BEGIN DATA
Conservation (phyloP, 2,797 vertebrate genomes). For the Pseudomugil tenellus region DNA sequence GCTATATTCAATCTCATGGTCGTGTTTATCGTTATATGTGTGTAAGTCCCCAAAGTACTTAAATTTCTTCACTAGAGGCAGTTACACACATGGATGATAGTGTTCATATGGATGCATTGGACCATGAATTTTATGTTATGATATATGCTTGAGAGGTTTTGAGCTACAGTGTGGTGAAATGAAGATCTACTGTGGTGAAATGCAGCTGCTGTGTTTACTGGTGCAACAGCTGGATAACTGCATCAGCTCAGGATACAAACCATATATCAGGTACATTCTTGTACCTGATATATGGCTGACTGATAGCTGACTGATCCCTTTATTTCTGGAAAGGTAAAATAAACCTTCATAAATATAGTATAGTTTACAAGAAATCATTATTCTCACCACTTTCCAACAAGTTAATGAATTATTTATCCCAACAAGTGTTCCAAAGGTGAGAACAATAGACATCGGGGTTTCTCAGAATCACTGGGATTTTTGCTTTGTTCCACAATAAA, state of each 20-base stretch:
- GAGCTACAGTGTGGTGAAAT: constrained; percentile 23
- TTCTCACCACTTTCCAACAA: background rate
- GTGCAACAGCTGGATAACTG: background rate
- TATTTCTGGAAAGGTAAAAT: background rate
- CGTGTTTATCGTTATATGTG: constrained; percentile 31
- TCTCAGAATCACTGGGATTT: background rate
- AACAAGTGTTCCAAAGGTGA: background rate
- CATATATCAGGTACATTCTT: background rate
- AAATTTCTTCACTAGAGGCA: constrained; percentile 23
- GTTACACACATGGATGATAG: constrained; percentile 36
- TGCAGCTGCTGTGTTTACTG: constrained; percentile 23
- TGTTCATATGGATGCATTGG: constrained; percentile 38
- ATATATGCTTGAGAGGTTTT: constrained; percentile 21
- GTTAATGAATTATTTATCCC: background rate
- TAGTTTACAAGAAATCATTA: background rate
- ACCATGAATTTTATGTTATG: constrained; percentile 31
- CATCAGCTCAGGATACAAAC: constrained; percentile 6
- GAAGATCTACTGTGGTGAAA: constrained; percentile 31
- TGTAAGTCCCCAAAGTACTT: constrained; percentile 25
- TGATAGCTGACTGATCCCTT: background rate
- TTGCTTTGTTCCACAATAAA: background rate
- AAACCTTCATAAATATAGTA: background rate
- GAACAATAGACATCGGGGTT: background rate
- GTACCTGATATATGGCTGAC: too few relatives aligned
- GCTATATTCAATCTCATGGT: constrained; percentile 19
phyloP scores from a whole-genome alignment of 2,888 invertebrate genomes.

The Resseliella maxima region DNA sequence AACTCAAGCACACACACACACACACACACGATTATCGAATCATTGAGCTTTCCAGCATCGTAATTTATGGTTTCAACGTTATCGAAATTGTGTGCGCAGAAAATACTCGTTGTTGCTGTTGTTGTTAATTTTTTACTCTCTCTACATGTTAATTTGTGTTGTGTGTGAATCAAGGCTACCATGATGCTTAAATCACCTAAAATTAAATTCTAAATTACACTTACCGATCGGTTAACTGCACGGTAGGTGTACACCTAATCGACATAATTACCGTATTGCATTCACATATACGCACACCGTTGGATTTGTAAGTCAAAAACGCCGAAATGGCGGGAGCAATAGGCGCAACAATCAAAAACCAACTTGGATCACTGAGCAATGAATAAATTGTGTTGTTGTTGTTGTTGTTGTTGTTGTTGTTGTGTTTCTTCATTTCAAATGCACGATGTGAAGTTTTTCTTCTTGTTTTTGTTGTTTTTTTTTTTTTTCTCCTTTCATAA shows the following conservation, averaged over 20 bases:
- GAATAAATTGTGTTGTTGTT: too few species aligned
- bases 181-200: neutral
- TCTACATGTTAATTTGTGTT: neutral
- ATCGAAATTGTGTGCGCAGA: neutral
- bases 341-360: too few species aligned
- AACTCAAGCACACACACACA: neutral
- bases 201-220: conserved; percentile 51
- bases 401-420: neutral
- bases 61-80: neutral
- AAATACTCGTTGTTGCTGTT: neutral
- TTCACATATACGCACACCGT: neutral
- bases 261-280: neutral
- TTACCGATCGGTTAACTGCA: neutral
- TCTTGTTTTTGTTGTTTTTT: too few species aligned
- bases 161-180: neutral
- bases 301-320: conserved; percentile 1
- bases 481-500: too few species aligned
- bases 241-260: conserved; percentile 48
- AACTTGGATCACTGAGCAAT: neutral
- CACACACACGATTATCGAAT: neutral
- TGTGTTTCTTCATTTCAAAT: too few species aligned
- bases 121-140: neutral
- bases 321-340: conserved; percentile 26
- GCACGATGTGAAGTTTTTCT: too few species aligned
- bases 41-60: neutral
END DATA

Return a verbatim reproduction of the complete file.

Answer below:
Conservation (phyloP, 2,797 vertebrate genomes). For the Pseudomugil tenellus region DNA sequence GCTATATTCAATCTCATGGTCGTGTTTATCGTTATATGTGTGTAAGTCCCCAAAGTACTTAAATTTCTTCACTAGAGGCAGTTACACACATGGATGATAGTGTTCATATGGATGCATTGGACCATGAATTTTATGTTATGATATATGCTTGAGAGGTTTTGAGCTACAGTGTGGTGAAATGAAGATCTACTGTGGTGAAATGCAGCTGCTGTGTTTACTGGTGCAACAGCTGGATAACTGCATCAGCTCAGGATACAAACCATATATCAGGTACATTCTTGTACCTGATATATGGCTGACTGATAGCTGACTGATCCCTTTATTTCTGGAAAGGTAAAATAAACCTTCATAAATATAGTATAGTTTACAAGAAATCATTATTCTCACCACTTTCCAACAAGTTAATGAATTATTTATCCCAACAAGTGTTCCAAAGGTGAGAACAATAGACATCGGGGTTTCTCAGAATCACTGGGATTTTTGCTTTGTTCCACAATAAA, state of each 20-base stretch:
- GAGCTACAGTGTGGTGAAAT: constrained; percentile 23
- TTCTCACCACTTTCCAACAA: background rate
- GTGCAACAGCTGGATAACTG: background rate
- TATTTCTGGAAAGGTAAAAT: background rate
- CGTGTTTATCGTTATATGTG: constrained; percentile 31
- TCTCAGAATCACTGGGATTT: background rate
- AACAAGTGTTCCAAAGGTGA: background rate
- CATATATCAGGTACATTCTT: background rate
- AAATTTCTTCACTAGAGGCA: constrained; percentile 23
- GTTACACACATGGATGATAG: constrained; percentile 36
- TGCAGCTGCTGTGTTTACTG: constrained; percentile 23
- TGTTCATATGGATGCATTGG: constrained; percentile 38
- ATATATGCTTGAGAGGTTTT: constrained; percentile 21
- GTTAATGAATTATTTATCCC: background rate
- TAGTTTACAAGAAATCATTA: background rate
- ACCATGAATTTTATGTTATG: constrained; percentile 31
- CATCAGCTCAGGATACAAAC: constrained; percentile 6
- GAAGATCTACTGTGGTGAAA: constrained; percentile 31
- TGTAAGTCCCCAAAGTACTT: constrained; percentile 25
- TGATAGCTGACTGATCCCTT: background rate
- TTGCTTTGTTCCACAATAAA: background rate
- AAACCTTCATAAATATAGTA: background rate
- GAACAATAGACATCGGGGTT: background rate
- GTACCTGATATATGGCTGAC: too few relatives aligned
- GCTATATTCAATCTCATGGT: constrained; percentile 19
phyloP scores from a whole-genome alignment of 2,888 invertebrate genomes.

The Resseliella maxima region DNA sequence AACTCAAGCACACACACACACACACACACGATTATCGAATCATTGAGCTTTCCAGCATCGTAATTTATGGTTTCAACGTTATCGAAATTGTGTGCGCAGAAAATACTCGTTGTTGCTGTTGTTGTTAATTTTTTACTCTCTCTACATGTTAATTTGTGTTGTGTGTGAATCAAGGCTACCATGATGCTTAAATCACCTAAAATTAAATTCTAAATTACACTTACCGATCGGTTAACTGCACGGTAGGTGTACACCTAATCGACATAATTACCGTATTGCATTCACATATACGCACACCGTTGGATTTGTAAGTCAAAAACGCCGAAATGGCGGGAGCAATAGGCGCAACAATCAAAAACCAACTTGGATCACTGAGCAATGAATAAATTGTGTTGTTGTTGTTGTTGTTGTTGTTGTTGTTGTGTTTCTTCATTTCAAATGCACGATGTGAAGTTTTTCTTCTTGTTTTTGTTGTTTTTTTTTTTTTTCTCCTTTCATAA shows the following conservation, averaged over 20 bases:
- GAATAAATTGTGTTGTTGTT: too few species aligned
- bases 181-200: neutral
- TCTACATGTTAATTTGTGTT: neutral
- ATCGAAATTGTGTGCGCAGA: neutral
- bases 341-360: too few species aligned
- AACTCAAGCACACACACACA: neutral
- bases 201-220: conserved; percentile 51
- bases 401-420: neutral
- bases 61-80: neutral
- AAATACTCGTTGTTGCTGTT: neutral
- TTCACATATACGCACACCGT: neutral
- bases 261-280: neutral
- TTACCGATCGGTTAACTGCA: neutral
- TCTTGTTTTTGTTGTTTTTT: too few species aligned
- bases 161-180: neutral
- bases 301-320: conserved; percentile 1
- bases 481-500: too few species aligned
- bases 241-260: conserved; percentile 48
- AACTTGGATCACTGAGCAAT: neutral
- CACACACACGATTATCGAAT: neutral
- TGTGTTTCTTCATTTCAAAT: too few species aligned
- bases 121-140: neutral
- bases 321-340: conserved; percentile 26
- GCACGATGTGAAGTTTTTCT: too few species aligned
- bases 41-60: neutral